Thomas Jefferson has left us an account of a supper-table conversation in the very earliest days of the U.S. government. Vice President John Adams (who was intended by nature for a preacher) declaimed at length about the virtues of the British...

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  • Regulation for Financial Sanity

    Regulation for Financial Sanity

    The Federal Deposit Insurance Corporation (FDIC) just reported that U.S. banks lost money at a $100 billion annualized rate during the fourth quarter of 2008. Sounds grim, but it only describes the visible part of the iceberg our financial...

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  • Ask an Entrepreneur

    Ask an Entrepreneur

    Want to learn how the economy really works? Don’t go into academia. Get a job. I spent six years of school filling my head with fancy theories and complicated mathematics, practiced under assumptions that often don’t work in the real world. I...

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  • Mainline Marital Mélange

    Mainline Marital Mélange

    We know the stereotype, do we not? Eyes like marbles, jaw clinched tight as a bear trap; icy baritone voice; accusatory finger slashing the air. Yea, brothers and sisters, hear the word of the Lord, Who condemns . . .

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  • Immigration and Marriage in America

    Immigration and Marriage in America

    Listening to the news media, you’d think that Americans simply don’t understand marriage. One in two marriages fails. Public schools peddle theories about “alternative families” with such textbooks as Heather Has Two Mommies.

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  • Moonstruck Morality Versus the Cosmos

    January 25 of this year marked the 50th anniversary of the surprise announcement of Pope John XXIII that he intended to convoke a general council. From 1959 to 1962, the soon-to-be-jettisoned constitutions and decrees that would have been...

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  • Obama as Lincoln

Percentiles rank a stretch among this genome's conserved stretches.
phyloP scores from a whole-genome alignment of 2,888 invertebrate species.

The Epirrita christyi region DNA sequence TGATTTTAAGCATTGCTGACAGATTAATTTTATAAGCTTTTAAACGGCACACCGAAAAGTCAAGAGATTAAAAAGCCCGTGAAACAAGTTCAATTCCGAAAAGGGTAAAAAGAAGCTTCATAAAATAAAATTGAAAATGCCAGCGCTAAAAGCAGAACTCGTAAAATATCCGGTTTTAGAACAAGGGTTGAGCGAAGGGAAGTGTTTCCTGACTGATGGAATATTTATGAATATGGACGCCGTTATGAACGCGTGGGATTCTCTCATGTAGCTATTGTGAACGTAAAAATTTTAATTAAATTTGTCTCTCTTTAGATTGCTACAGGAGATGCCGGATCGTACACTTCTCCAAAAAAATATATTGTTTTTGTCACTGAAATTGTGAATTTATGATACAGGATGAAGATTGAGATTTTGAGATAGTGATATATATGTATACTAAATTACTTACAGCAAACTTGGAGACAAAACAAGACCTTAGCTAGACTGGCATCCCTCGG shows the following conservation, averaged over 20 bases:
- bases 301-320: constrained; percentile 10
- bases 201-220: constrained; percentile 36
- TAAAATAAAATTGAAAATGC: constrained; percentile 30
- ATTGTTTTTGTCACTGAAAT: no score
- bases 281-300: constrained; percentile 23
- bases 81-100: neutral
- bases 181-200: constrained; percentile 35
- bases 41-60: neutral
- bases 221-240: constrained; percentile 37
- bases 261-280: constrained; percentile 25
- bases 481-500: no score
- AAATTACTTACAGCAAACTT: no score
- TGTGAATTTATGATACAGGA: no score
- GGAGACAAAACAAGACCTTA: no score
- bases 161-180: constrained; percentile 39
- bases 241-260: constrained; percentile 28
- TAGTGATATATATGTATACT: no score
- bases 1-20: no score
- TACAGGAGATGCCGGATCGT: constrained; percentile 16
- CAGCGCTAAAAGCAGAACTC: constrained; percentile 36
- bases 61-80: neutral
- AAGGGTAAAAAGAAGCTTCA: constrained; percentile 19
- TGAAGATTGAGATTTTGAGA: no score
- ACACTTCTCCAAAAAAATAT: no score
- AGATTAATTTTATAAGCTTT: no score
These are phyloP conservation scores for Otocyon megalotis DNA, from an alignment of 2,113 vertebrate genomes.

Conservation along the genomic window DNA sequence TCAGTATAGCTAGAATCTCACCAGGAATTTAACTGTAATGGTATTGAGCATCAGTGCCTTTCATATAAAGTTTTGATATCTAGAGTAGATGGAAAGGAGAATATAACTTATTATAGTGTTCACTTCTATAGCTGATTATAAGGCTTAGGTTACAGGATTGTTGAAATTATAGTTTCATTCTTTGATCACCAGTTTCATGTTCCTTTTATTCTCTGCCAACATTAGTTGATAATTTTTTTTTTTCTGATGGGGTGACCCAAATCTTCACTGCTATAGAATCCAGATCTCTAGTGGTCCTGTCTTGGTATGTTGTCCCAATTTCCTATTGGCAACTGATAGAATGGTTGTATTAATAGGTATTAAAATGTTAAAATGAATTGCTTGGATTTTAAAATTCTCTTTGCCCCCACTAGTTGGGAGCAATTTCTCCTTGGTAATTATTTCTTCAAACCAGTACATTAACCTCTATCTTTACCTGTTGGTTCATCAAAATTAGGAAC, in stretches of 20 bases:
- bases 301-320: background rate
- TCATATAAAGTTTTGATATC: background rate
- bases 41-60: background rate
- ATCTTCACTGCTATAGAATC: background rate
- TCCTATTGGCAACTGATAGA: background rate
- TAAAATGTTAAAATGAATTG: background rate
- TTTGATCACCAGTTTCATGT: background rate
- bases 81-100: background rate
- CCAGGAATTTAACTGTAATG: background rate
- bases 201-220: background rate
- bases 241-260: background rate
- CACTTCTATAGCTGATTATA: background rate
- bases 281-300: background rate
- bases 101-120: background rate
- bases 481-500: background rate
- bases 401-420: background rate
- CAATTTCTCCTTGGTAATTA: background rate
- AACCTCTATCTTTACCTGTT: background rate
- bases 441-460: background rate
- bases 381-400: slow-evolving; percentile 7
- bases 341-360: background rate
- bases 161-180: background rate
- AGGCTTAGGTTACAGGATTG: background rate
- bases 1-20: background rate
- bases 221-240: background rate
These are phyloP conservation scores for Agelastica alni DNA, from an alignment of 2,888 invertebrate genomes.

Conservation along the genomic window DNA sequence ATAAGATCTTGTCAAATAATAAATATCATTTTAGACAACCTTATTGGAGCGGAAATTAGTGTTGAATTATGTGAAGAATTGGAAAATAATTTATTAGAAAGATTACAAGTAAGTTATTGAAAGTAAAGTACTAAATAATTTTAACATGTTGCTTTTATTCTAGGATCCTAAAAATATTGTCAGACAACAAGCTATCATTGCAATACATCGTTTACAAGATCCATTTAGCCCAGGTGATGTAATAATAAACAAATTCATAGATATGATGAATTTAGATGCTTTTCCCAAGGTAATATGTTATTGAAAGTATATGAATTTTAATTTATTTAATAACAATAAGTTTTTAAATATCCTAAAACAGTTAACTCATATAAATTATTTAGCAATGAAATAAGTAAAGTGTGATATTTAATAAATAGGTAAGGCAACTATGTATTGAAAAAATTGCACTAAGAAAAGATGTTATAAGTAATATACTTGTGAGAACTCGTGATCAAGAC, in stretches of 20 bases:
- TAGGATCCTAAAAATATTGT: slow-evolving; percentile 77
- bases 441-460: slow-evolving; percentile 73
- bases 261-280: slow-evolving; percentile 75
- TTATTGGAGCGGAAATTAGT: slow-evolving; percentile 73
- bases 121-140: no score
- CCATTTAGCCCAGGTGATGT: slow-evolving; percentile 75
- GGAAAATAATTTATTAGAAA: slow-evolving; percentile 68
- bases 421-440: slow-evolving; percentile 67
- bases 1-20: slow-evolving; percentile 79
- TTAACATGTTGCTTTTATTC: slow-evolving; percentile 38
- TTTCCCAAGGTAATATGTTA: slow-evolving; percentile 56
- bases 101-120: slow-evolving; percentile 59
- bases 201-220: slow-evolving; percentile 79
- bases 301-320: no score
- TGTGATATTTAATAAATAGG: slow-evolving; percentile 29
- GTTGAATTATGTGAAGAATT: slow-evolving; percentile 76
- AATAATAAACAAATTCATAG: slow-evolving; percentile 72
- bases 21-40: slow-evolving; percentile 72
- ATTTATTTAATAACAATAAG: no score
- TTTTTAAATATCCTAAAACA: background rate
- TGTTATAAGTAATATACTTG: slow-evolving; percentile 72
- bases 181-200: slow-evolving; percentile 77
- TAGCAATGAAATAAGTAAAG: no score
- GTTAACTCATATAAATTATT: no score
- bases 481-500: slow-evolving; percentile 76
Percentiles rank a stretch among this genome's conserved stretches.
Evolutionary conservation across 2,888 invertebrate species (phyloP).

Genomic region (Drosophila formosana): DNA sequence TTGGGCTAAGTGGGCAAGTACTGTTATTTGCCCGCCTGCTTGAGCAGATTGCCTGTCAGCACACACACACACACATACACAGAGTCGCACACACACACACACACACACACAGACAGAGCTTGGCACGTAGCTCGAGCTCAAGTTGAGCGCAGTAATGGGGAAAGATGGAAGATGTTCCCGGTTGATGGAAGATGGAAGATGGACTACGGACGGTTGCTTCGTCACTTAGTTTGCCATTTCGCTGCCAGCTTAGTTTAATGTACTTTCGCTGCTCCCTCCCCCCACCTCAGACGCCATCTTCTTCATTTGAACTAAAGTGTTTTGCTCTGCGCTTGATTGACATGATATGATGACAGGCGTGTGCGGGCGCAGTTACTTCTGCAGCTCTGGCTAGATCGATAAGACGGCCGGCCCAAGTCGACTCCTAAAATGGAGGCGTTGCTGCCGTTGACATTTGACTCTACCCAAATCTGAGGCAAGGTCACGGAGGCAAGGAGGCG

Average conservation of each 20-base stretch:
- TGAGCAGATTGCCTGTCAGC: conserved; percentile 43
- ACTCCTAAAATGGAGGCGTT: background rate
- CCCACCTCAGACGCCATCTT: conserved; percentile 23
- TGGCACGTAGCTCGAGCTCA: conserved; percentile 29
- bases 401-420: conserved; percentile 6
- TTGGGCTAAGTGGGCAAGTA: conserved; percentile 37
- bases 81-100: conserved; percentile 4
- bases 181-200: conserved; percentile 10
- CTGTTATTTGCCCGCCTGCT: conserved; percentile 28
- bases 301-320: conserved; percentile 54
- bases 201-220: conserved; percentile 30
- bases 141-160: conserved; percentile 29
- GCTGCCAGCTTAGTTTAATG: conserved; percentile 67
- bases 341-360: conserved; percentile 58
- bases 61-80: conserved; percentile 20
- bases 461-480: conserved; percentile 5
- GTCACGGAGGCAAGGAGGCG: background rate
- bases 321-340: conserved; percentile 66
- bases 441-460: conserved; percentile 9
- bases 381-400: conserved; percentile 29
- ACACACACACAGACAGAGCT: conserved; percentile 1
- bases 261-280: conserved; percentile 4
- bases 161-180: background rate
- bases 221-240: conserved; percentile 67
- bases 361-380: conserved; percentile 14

Obama as Lincoln

    Ron English, the self-styled “Robin Hood of Madison Avenue” who specializes in “liberating” commercial billboards and defacing them (albeit artistically) with his anticapitalist messages, has painted a portrait of Obama as Lincoln.

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  • The Treasury of Counterfeit Virtue

    A few years ago, a well-known conservative historian lamented that the American public was not morally engaged to undergo sacrifice after the September 11 attacks, unlike it was in its heroic response to Fort Sumter and Pearl Harbor. Wait a...

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  • Lincolnism Today

    In the Anglo-American experience, the partisans of concentrated wealth and advocates for political centralization have long been connected. Over the last three centuries, that connection has grown stronger, and in the United States this process...

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  • A Home Is for Living, Not Flipping

    Did academics count the homes in Levittown? No, they were too busy deconstructing suburbia after World War II. But one tends to notice such minutiae in real neighborhoods where everyone knows his neighbors, including their strengths and weaknesses.

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  • Home Church

    With the election of Democrat Barack Obama as the 44th President of the United States, I’ve watched a number of friends, family members, and acquaintances—conservative Christians, every one—come unglued. It would seem that this is the end of...

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  • Envy and the Consumerism of the Have&mdash;Nots

    Envy and the Consumerism of the Have—Nots

    You can make a good argument that, by the late 20th century, the Seven Deadly Sins had become the Seven Lively Virtues. In the 1960’s, the media lauded the anger of students who bombed police stations and set dormitories on fire. Hollywood...

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  • The Obesity Epidemic

    The Obesity Epidemic

    It is a sign of the times that one of the most talked-about reality-TV shows of the season centers on a woman who desires to lose weight. Lots of weight. The show’s star, Ruby Gettinger, now tips the scales at around 500 pounds, having once...

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  • How to Win the War Against Christmas

    How to Win the War Against Christmas

    In the seven years since my first essay on the War Against Christmas appeared in Chronicles, I have had no trouble writing at least one such essay per year, because each year brings new and outrageous attempts to suppress the public...

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  • Paradise Lost

    Paradise Lost

    California was once a paradise. We who were born and reared here never considered the possibility that we would lose our paradise or that whites would become a minority—just like those living in other states never thought the illegal-immigrant...

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  • David Hume: Historian

    David Hume: Historian

    Intellectual historians commonly group Voltaire, Edward Gibbon, William Robertson, and David Hume as the four greatest 18th-century historians. If limited to only one of these authors, we would do well to begin with Hume.